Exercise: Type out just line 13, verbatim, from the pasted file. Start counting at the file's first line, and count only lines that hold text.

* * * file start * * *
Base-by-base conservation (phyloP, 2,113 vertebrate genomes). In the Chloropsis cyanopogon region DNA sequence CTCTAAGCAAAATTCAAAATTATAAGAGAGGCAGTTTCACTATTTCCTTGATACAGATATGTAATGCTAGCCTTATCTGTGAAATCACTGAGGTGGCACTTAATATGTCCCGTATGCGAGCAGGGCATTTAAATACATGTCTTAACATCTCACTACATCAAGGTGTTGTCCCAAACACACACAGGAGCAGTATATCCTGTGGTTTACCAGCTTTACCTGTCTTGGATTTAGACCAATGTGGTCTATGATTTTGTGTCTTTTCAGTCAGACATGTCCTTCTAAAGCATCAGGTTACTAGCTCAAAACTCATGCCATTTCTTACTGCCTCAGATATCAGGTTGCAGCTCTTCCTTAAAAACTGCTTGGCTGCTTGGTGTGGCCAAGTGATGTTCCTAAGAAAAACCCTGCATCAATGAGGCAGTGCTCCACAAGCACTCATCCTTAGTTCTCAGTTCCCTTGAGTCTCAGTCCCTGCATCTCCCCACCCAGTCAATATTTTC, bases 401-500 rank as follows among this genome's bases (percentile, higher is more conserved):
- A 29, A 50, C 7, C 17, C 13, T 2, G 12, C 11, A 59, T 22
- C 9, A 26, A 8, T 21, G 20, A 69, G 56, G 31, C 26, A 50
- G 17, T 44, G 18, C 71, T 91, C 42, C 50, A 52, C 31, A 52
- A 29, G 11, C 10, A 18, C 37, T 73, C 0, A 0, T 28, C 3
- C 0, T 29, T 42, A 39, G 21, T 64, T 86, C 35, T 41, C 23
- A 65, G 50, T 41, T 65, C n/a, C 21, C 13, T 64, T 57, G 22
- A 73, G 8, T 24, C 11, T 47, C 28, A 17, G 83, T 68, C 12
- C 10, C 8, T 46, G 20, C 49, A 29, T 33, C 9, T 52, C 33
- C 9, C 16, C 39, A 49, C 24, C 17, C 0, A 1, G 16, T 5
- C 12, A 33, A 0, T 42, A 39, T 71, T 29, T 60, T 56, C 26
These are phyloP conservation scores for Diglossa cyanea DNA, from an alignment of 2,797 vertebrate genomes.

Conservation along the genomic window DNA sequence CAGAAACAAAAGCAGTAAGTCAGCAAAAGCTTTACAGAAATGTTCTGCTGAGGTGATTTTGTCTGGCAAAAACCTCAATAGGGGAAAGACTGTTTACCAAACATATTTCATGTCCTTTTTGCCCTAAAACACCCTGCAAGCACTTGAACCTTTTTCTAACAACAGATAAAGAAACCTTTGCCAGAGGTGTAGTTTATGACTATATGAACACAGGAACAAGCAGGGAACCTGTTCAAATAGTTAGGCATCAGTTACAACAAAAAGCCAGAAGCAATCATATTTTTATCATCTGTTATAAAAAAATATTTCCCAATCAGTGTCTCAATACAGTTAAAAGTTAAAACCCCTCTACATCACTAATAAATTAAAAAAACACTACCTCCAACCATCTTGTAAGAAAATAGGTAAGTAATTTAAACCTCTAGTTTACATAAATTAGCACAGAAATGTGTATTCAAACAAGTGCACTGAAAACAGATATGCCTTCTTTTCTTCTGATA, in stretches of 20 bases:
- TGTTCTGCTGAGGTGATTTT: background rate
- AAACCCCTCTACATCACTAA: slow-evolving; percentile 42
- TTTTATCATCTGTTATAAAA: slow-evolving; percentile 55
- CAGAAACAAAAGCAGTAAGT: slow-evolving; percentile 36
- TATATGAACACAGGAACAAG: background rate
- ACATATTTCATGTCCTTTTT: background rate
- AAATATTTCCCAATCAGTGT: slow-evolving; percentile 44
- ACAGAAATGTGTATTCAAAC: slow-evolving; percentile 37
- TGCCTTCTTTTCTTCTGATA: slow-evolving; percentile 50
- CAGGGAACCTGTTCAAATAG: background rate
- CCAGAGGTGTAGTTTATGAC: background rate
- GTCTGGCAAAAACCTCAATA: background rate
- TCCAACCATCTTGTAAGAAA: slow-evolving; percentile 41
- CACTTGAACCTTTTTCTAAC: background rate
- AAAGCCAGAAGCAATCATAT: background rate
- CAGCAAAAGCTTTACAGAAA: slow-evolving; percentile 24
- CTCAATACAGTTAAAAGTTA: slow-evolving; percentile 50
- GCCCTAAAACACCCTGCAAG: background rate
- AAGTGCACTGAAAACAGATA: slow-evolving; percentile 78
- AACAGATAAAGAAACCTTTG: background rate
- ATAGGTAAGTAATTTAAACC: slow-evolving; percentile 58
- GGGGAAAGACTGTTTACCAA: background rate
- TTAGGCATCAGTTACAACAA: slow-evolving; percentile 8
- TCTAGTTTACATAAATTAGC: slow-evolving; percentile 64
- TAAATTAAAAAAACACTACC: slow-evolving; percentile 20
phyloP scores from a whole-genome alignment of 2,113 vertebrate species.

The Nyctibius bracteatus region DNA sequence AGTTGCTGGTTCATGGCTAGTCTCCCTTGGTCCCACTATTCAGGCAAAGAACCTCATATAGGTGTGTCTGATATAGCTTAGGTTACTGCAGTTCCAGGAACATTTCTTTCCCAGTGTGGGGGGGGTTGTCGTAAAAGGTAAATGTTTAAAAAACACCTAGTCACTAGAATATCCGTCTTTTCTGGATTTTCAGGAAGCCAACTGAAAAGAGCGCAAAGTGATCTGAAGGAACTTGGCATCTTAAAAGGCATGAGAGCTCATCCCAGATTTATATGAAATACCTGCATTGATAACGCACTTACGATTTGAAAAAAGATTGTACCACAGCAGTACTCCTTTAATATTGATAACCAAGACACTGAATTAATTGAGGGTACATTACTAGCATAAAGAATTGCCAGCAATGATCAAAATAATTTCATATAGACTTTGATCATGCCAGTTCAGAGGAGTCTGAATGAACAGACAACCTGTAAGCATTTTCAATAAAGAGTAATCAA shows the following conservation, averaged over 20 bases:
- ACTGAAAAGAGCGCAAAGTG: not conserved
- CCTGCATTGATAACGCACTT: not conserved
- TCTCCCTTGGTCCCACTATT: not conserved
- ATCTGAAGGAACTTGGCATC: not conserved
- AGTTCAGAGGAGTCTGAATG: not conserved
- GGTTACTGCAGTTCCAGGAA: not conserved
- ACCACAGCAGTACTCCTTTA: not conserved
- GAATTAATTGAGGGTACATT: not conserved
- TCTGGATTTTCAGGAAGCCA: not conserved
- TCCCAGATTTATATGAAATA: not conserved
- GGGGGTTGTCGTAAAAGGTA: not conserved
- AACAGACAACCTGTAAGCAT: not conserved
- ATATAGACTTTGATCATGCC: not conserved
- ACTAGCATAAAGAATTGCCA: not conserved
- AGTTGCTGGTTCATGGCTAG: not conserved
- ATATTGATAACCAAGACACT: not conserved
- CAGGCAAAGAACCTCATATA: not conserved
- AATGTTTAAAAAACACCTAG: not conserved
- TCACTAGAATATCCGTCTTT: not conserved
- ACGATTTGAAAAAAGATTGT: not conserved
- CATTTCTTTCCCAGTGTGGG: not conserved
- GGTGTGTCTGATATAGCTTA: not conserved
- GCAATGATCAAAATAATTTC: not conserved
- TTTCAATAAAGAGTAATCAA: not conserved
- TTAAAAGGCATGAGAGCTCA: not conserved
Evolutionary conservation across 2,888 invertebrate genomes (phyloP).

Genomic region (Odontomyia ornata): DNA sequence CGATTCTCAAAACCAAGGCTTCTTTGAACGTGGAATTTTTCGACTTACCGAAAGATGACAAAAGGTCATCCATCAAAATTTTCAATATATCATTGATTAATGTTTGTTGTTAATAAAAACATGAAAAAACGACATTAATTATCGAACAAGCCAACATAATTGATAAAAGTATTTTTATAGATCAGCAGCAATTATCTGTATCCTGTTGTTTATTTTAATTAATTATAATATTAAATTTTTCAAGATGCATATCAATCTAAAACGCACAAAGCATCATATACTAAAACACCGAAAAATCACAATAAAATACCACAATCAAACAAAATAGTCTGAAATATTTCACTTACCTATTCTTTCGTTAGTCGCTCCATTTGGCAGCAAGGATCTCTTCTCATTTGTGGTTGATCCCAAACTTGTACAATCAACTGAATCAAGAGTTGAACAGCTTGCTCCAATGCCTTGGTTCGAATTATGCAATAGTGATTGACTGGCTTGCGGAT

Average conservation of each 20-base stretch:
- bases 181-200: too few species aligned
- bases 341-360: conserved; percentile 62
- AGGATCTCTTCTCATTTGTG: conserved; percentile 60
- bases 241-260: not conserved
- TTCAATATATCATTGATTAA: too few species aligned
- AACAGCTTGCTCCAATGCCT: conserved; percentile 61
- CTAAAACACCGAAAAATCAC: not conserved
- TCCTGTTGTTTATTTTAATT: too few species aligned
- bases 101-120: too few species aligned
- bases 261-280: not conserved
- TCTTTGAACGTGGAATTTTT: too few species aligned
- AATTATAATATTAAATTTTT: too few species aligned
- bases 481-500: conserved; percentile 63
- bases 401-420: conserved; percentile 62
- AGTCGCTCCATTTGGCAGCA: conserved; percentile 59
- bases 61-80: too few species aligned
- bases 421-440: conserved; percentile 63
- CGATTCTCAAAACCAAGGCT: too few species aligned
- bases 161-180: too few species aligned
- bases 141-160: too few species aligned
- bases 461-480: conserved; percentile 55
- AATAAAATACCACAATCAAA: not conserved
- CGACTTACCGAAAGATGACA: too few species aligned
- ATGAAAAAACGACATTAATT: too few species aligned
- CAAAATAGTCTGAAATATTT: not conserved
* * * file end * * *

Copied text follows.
Conservation along the genomic window DNA sequence CAGAAACAAAAGCAGTAAGTCAGCAAAAGCTTTACAGAAATGTTCTGCTGAGGTGATTTTGTCTGGCAAAAACCTCAATAGGGGAAAGACTGTTTACCAAACATATTTCATGTCCTTTTTGCCCTAAAACACCCTGCAAGCACTTGAACCTTTTTCTAACAACAGATAAAGAAACCTTTGCCAGAGGTGTAGTTTATGACTATATGAACACAGGAACAAGCAGGGAACCTGTTCAAATAGTTAGGCATCAGTTACAACAAAAAGCCAGAAGCAATCATATTTTTATCATCTGTTATAAAAAAATATTTCCCAATCAGTGTCTCAATACAGTTAAAAGTTAAAACCCCTCTACATCACTAATAAATTAAAAAAACACTACCTCCAACCATCTTGTAAGAAAATAGGTAAGTAATTTAAACCTCTAGTTTACATAAATTAGCACAGAAATGTGTATTCAAACAAGTGCACTGAAAACAGATATGCCTTCTTTTCTTCTGATA, in stretches of 20 bases: